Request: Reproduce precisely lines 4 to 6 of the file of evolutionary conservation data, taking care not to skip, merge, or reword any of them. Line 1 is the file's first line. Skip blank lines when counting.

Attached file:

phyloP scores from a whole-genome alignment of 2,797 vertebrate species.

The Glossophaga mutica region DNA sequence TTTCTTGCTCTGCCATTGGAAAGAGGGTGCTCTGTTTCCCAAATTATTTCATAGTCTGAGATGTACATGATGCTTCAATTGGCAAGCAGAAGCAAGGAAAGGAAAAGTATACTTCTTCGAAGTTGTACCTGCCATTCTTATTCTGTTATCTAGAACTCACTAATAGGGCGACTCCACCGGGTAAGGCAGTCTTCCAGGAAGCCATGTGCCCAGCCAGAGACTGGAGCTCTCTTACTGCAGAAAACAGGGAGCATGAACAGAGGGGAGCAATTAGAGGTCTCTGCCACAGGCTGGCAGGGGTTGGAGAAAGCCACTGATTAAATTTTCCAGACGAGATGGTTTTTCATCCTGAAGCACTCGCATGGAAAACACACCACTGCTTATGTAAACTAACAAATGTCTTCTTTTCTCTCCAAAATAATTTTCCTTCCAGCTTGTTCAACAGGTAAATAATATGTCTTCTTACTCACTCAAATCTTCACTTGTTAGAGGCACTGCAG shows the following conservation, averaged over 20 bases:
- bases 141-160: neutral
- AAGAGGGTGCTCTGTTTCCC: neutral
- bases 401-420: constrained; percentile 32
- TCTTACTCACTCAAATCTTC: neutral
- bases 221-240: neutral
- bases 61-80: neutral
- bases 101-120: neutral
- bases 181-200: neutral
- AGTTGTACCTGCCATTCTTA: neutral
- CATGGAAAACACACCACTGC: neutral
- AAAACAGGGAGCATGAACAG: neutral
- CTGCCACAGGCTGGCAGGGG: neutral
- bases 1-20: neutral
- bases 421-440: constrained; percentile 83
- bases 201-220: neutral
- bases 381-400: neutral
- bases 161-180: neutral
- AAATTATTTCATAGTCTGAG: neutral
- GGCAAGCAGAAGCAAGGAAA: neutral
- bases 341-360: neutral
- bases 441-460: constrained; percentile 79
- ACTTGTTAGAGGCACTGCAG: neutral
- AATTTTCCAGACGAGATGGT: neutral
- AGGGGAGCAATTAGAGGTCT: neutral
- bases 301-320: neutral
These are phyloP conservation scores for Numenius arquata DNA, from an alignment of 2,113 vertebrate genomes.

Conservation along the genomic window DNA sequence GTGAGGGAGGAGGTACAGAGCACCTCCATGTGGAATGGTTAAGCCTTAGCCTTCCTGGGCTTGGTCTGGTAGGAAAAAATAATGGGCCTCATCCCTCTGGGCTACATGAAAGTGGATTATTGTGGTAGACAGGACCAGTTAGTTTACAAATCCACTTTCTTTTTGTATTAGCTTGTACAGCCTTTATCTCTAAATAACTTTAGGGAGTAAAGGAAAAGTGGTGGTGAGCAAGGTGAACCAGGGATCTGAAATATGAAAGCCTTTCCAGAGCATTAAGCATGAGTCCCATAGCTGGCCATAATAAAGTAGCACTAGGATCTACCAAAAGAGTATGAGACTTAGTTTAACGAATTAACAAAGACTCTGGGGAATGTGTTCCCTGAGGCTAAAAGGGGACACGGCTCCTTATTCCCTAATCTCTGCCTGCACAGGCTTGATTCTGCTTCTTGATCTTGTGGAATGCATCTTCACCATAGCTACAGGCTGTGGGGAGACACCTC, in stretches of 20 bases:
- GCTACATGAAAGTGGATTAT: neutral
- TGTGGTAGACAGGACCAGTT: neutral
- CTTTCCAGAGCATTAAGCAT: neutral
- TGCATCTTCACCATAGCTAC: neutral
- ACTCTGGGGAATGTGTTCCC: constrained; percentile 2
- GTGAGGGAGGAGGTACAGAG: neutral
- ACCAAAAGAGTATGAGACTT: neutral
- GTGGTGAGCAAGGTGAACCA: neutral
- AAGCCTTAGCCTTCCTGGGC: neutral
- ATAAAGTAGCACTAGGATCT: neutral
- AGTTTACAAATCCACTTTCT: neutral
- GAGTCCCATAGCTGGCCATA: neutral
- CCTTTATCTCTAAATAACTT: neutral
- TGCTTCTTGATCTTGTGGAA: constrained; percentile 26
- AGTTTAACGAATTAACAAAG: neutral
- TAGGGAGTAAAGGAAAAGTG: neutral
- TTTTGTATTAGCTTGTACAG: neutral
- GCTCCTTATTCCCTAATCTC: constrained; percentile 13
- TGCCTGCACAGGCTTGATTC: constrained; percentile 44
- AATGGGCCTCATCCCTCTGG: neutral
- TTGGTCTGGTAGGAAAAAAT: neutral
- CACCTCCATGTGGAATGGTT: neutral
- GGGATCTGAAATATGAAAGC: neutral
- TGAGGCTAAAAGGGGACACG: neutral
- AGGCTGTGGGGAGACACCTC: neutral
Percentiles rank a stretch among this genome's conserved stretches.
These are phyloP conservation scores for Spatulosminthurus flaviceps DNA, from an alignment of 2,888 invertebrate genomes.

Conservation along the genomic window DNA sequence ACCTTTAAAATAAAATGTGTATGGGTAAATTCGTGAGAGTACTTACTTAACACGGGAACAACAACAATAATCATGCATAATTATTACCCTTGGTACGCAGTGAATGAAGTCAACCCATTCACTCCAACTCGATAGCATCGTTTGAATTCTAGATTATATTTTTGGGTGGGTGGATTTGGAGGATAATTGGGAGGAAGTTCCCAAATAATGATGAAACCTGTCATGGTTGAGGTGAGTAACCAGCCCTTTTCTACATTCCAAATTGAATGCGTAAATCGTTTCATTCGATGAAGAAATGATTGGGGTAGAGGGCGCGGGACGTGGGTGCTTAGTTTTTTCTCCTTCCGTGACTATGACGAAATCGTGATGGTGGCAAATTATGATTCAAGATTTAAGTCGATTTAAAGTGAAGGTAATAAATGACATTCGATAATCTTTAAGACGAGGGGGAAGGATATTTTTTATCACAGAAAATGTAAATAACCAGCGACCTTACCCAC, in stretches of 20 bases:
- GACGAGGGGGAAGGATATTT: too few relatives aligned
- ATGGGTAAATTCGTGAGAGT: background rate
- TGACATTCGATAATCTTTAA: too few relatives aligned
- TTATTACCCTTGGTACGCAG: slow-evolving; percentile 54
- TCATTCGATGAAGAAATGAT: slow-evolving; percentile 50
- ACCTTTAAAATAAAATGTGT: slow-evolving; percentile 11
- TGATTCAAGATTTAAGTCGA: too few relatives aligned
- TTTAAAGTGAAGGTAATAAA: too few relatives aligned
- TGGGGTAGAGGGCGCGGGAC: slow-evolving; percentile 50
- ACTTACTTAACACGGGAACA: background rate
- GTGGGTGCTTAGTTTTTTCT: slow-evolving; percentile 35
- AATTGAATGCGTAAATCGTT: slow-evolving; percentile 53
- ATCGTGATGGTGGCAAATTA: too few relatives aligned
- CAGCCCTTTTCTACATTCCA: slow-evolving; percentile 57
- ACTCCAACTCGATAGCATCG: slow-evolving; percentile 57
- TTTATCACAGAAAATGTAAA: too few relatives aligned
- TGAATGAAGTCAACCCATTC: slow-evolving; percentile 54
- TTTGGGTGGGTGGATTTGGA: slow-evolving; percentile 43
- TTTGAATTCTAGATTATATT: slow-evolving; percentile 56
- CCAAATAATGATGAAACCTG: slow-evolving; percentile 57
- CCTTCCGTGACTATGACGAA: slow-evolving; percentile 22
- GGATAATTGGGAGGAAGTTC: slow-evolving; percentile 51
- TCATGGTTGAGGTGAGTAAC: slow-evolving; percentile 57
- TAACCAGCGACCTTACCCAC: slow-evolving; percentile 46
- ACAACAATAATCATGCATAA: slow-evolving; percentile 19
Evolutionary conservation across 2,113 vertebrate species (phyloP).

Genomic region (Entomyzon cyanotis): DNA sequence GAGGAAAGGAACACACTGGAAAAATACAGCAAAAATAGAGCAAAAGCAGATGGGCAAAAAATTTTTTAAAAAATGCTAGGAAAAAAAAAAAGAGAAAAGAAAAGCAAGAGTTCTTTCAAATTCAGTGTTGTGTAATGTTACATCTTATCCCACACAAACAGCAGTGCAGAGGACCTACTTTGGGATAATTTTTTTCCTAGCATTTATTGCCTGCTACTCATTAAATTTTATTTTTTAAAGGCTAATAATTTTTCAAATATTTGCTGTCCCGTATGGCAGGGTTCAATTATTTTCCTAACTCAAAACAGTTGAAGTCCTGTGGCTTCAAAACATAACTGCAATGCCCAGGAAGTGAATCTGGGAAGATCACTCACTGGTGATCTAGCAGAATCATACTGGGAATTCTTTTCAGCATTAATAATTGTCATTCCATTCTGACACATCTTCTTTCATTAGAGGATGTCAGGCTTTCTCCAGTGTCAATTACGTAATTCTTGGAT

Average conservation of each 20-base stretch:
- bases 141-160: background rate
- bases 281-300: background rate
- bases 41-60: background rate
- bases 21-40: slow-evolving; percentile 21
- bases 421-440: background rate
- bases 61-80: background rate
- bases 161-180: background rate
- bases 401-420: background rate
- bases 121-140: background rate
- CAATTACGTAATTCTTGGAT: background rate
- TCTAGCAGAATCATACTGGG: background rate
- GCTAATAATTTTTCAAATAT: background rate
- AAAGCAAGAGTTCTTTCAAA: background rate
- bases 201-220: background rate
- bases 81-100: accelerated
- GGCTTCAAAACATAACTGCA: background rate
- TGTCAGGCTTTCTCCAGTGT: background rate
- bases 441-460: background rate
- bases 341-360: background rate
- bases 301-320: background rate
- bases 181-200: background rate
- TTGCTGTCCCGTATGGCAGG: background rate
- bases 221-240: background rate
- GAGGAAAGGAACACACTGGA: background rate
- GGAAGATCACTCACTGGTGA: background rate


- AAGAGGGTGCTCTGTTTCCC: neutral
- bases 401-420: constrained; percentile 32
- TCTTACTCACTCAAATCTTC: neutral